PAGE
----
Understand Malaysian Language and ManglishPosted on Oct 08 in Malaysia Explorationby ShelynPrint
Most of us would think that as long as we master English, we will not have major problem when traveling from North Pole to South Pole, even people in Mongolia can speak basic English. But have we ever thought of language is not solely a channel to acquire information during travels? Being able to speak a few words of the local language allows us to assimilate into local culture which will lead to a more authentic and enjoyable travel experience.
So I’m going to introduce Malaysian language today which will explain some basic greetings/phrases and the pronunciation tips, as well as Manglish that my ex-colleagues from Europe picked up very fast.
Bahasa Malaysia (Malay Language) or BM (short form), is the official language in Malaysia. It’s compulsory to obtain a pass in BM for a student to receive a high school certificate. Despite this, English is also widely used and spoken, especially in business establishments. Children are exposed to the English language as early as pre-school. Hence, language is not a barrier for the tourists who speak English in Malaysia.
Since BM is the official language, billboards, signboards and public displays of writing are mostly in Bahasa Malaysia. Therefore, it would be useful to learn some words and BM pronunciation as the language is not very difficult to learn.
In the Malay language, words are pronounced as they are spelt and the rules make it quite simple to pick up this language. Unlike Chinese words that you need to recognize the pattern of each word and memorize its pronunciation.
Generally, words in BM are pronounced the same as those in the English Language, except for a few exceptions:
a – as the ‘a’ in ‘car’ or ‘star’.
e – as the ‘e’ in ‘lower’ for the majority of the words and as ‘a’ in ‘agent’ for certain words.
i – as in ‘sit’
o – as in ‘go’
u – as ‘oo’ in ‘too’
ai – as in ‘is’-land
au – as the ‘ow’ in ‘cow’
ua – sounds like ‘oo-a’ in ‘moo’ and ‘car’
c – as the ‘ch’ in ‘children’
g – as the ‘g’ in ‘gold’
ng – as the ‘ng’ in ‘sing’
h – as the ‘h’ in ‘house’
sy – as the ‘sh’ in ‘share’
ny – as the ‘ny’ in ‘canyon’
Note: the rest of consonants are similar to the pronunciation in English.
|English Phrases||Malay Phrases|
|Excuse me||Maafkan saya|
|Good morning!||Selamat Pagi|
|Good evening!||Selamat Petang|
|Welcome! (to greet someone)||Selamat Datang|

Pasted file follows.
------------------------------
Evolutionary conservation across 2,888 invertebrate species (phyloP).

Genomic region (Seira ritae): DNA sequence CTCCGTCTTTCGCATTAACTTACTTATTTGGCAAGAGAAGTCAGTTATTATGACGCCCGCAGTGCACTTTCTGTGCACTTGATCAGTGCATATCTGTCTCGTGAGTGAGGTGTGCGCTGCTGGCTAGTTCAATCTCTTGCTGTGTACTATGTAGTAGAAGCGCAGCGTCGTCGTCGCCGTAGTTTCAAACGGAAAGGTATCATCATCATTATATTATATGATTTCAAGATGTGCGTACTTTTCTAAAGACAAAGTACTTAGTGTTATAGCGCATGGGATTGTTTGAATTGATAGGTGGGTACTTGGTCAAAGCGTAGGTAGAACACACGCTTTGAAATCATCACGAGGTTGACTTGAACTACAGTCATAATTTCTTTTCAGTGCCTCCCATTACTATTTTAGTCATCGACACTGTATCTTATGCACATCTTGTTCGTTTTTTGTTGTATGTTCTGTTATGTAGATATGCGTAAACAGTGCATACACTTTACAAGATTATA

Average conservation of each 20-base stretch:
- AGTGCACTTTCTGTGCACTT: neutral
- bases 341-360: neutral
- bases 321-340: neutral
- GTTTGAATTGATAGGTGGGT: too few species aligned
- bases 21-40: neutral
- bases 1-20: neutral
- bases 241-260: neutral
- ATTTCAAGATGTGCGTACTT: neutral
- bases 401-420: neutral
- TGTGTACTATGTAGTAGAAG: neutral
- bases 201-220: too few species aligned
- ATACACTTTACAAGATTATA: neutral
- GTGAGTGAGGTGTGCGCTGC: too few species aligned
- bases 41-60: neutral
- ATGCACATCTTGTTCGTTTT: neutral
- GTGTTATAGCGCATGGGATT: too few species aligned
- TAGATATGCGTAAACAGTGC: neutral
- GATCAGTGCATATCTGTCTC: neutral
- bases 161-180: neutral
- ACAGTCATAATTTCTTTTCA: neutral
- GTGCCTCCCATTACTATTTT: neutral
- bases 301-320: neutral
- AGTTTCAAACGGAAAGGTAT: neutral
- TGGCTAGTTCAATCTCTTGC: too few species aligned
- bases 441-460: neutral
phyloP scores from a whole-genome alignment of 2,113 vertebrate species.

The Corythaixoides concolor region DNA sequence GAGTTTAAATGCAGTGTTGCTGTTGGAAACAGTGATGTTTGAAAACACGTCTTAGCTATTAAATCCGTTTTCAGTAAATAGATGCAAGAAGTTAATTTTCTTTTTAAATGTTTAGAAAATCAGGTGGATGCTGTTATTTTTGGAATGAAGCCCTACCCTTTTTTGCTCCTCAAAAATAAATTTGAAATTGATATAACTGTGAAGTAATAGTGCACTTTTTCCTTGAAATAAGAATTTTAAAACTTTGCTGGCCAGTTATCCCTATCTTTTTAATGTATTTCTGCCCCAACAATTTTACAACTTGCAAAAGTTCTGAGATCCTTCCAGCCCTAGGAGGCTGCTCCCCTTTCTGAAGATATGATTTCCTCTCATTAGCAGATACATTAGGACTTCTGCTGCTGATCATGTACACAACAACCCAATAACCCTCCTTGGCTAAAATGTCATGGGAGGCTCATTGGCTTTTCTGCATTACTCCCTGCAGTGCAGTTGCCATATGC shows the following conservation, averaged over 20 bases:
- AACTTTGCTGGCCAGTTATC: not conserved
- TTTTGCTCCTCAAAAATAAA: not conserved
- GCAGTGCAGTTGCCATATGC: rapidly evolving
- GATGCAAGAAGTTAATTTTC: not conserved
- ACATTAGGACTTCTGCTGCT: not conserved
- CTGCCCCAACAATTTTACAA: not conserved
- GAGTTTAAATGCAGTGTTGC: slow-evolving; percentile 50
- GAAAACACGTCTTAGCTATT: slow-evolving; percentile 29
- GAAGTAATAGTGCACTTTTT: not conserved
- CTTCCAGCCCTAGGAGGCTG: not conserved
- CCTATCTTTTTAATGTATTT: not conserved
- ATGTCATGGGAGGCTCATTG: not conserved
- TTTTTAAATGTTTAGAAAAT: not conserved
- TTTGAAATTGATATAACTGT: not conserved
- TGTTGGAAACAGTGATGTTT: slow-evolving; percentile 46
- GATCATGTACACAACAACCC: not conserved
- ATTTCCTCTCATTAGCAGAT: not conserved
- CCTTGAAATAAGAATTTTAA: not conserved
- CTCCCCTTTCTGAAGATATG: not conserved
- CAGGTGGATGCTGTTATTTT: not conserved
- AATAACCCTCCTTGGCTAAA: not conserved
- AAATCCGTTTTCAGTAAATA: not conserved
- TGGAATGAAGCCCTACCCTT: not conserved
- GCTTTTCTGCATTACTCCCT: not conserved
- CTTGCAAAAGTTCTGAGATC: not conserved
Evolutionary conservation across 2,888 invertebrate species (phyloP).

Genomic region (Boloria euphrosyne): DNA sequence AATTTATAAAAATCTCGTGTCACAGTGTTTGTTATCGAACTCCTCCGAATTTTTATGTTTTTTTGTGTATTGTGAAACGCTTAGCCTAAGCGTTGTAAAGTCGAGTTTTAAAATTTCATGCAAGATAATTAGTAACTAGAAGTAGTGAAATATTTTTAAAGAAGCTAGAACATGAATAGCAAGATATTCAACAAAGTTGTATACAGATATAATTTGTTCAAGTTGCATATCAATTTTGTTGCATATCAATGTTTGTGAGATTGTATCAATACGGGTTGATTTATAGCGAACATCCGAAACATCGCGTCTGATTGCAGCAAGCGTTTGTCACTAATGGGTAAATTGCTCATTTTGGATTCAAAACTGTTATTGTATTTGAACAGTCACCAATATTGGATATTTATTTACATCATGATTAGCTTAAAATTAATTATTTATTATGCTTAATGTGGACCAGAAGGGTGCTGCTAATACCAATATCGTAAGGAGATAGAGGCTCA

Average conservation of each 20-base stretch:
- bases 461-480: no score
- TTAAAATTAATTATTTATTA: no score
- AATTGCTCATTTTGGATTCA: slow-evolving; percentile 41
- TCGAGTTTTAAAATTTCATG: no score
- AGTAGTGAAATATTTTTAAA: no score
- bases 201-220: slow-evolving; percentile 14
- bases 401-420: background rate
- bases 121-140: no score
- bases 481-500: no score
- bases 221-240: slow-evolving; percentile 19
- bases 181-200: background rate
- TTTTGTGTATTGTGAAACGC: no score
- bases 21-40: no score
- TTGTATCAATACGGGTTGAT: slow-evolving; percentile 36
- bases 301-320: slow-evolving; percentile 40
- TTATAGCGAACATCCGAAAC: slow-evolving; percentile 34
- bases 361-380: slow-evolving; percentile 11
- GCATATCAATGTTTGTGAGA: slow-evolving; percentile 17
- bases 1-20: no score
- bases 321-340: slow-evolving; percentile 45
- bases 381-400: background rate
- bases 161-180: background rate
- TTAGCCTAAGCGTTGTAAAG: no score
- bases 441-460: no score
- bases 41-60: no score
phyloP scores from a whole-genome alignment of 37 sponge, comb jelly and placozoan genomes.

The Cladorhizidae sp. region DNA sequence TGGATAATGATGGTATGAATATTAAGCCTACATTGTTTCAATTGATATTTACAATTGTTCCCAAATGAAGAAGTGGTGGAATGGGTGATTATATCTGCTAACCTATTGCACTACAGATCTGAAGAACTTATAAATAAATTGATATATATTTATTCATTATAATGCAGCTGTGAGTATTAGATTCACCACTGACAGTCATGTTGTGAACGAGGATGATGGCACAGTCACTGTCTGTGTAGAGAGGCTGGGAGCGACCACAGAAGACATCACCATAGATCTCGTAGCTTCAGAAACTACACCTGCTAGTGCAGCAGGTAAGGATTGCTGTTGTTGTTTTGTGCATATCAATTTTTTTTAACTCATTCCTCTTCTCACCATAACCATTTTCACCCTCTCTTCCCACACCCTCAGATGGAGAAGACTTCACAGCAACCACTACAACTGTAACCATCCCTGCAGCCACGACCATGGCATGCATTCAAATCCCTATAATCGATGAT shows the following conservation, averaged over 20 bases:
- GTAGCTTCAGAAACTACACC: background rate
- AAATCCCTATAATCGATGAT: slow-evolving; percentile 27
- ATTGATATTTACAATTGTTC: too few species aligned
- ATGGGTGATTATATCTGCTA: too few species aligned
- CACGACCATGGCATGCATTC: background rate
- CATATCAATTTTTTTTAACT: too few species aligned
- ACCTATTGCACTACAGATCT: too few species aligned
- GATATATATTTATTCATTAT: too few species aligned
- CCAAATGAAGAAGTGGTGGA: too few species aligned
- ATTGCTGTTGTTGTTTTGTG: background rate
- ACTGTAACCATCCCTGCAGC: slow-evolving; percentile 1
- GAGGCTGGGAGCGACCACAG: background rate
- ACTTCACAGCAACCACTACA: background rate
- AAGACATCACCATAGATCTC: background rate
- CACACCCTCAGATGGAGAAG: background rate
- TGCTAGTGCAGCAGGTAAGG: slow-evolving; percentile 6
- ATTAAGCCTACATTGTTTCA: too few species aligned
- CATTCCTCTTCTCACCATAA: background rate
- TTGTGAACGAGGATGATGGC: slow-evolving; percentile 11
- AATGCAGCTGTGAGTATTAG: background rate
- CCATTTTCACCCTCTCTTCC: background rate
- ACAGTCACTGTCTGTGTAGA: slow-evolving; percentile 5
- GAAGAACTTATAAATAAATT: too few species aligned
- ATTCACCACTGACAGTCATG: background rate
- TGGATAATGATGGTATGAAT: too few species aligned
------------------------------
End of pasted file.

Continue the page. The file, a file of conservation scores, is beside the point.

|How are you?||Apa Khabar?|
|I’m fine, thanks!||Khabar Baik, Terima Kasih|
|And you?||Bagaimana Dengan Anda?|
|Thank you (very much)!||Terima Kasih Berbanyak-Banyak|
|You’re welcome! (for “thank you”)||Sama-sama|
|Hey! Friend!||Hi, Kawan!|
|How much?||Berapa harganya?|
|Good night!||Selamat Malam|
|See you later!||Jumpa Lagi|
|Good Bye!||Selamat Jalan|
Learn more about basic phrases and play some games here http://digitaldialects.com/Malay.htm.
Ok, now let’s talk about Malaysian English, a local customized, very common spoken form of English in a casual or informal setting in Malaysia. Due to many dialects and languages in Malaysia like BM, Mandarin, Tamil, Hokkien, Cantonese, Hakka, and many more dialects that are commonly used, we as creative Malaysians slowly modified English to blend in the elements of other languages and dialects resulting in an unique Malaysian English, we call it Manglish. And we all LOVE MANGLISH!
If you have ever visited Malaysia, you should have noticed how every Malaysian ends his/her sentence with a ‘lah’, e.g. ‘She is so pretty lah’ or ‘Cannot lah, I cannot sell you so cheap lah‘. ‘lah’ is an auxiliary word that is commonly used in BM, Cantonese, Hokkien and other dialects and thus, we use it in English and Mandarin as well. My ex-colleagues who are from Holland and Belgium love ‘lah’ so much that they use ‘lah’ in ANY context, regardless its appropriateness, which made us feel quite proud of our own customized Manglish as even foreigners like/respect our improper English.
However, there was once I visited China and our tour guide from China actually commented that even though Malaysians can speak many languages, we speak broken English and Mandarin. He sounded as though ‘Yeah, you Malaysians are multilingual, but which language do you actually master?’. Which I don’t 100% agree. We do speak our own ‘broken’ languages but we know how to speak them properly as well. Here in Malaysia, proper English and Mandarin are required when dealing with international affairs, in business and with customer services. Only when we communicate among locals, Manglish is preferred. It symbolizes the uniqueness of Malaysians for being multilingual and how we can mix and match different languages throughout one conversation. We just love playing this mix and match languages game.